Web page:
United Airlines to halt service at New York’s JFK airport in October

WASHINGTON, September 30 (Reuters) – United Airlines (UAL.O) announced on Friday that it would suspend service at the end of October to New York’s John F. Kennedy Airport (JFK).

Earlier this month, United threatened action if the Federal Aviation Administration (FAA) did not grant the carrier additional flights.

United only flies twice a day to San Francisco and Los Angeles from JFK, the busiest airport in the New York area, after service resumes in 2021.

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“Given our current schedule, which is too small to be competitive out of JFK – coupled with the start of the winter season where more airlines will be operating their slots as they resume JFK flights – United has made the difficult decision to temporarily suspend service at JFK,” United said in a memo seen by Reuters. The airline did not say when it might resume service.

United said their “discussions with the FAA have been constructive”, but added “it is also clear that the process of adding additional capacity to JFK will take some time”.

United said the decision would impact 100 employees who work at JFK, but stressed “no one is losing their jobs” and employees will move to other nearby stations.

United has worked to seek additional slots – which are takeoff and landing clearances – through the FAA and by seeking commercial agreements to acquire slots from other airlines.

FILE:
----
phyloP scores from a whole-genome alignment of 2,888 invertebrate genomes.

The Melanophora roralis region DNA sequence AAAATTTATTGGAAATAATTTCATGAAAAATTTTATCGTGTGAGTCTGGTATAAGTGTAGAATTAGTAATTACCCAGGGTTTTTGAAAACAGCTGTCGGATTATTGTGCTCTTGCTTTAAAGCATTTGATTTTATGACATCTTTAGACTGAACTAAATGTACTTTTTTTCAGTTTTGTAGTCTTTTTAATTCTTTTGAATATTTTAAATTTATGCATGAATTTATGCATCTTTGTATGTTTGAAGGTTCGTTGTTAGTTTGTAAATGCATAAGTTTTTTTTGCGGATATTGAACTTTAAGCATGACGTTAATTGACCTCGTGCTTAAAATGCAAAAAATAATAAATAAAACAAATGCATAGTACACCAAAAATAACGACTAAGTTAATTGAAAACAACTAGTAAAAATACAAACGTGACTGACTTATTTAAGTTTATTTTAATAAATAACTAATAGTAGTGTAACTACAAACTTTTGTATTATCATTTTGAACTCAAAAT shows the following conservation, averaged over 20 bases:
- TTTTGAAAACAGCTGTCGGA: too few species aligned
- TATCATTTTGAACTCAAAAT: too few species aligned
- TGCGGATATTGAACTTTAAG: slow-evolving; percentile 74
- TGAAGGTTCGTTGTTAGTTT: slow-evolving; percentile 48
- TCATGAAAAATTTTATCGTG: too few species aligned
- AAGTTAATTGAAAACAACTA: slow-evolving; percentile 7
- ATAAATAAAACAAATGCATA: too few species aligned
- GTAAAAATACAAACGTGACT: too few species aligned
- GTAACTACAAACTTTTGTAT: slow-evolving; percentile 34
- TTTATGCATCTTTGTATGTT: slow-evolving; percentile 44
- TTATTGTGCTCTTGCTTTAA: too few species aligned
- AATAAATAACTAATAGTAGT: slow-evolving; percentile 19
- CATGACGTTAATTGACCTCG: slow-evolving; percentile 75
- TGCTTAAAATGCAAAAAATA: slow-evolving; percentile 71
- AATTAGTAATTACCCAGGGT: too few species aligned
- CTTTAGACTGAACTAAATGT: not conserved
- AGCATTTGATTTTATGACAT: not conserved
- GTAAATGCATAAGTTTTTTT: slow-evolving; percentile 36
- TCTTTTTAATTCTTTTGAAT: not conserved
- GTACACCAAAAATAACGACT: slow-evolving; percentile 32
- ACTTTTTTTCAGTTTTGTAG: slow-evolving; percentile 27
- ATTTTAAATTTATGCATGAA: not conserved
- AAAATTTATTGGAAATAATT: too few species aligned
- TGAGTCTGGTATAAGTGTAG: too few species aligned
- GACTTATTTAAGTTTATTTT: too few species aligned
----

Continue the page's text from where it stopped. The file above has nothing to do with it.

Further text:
The FAA said Friday it was “committed to doing its part to safely expand New York’s airports and airspace capacity. We will follow our fair and well-established process for allocating future slots in order to increase competition”.

United said that without permanent slots it could not serve JFK “efficiently compared to the larger schedules and more attractive flight schedules operated by” JetBlue Airways. (JBLU.O) and American Airlines (AAL.O).

United in 2015 entered into a long-term agreement to lease 24 year-round slots at JFK to Delta Air Lines (DAL.N) as it ended JFK service to focus on its nearby Newark hub in northern New Jersey.

United says there is room to expand at JFK, the 13th busiest U.S. airport, as the FAA and Port Authority since 2008 have made significant infrastructure investments, including “expanding tracks, construction of multiple-entrance taxiways, and creation of aligned high-speed bifurcations.

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Reporting by David Shepardson Editing by Sandra Maler and Aurora Ellis

Our standards: The Thomson Reuters Trust Principles.

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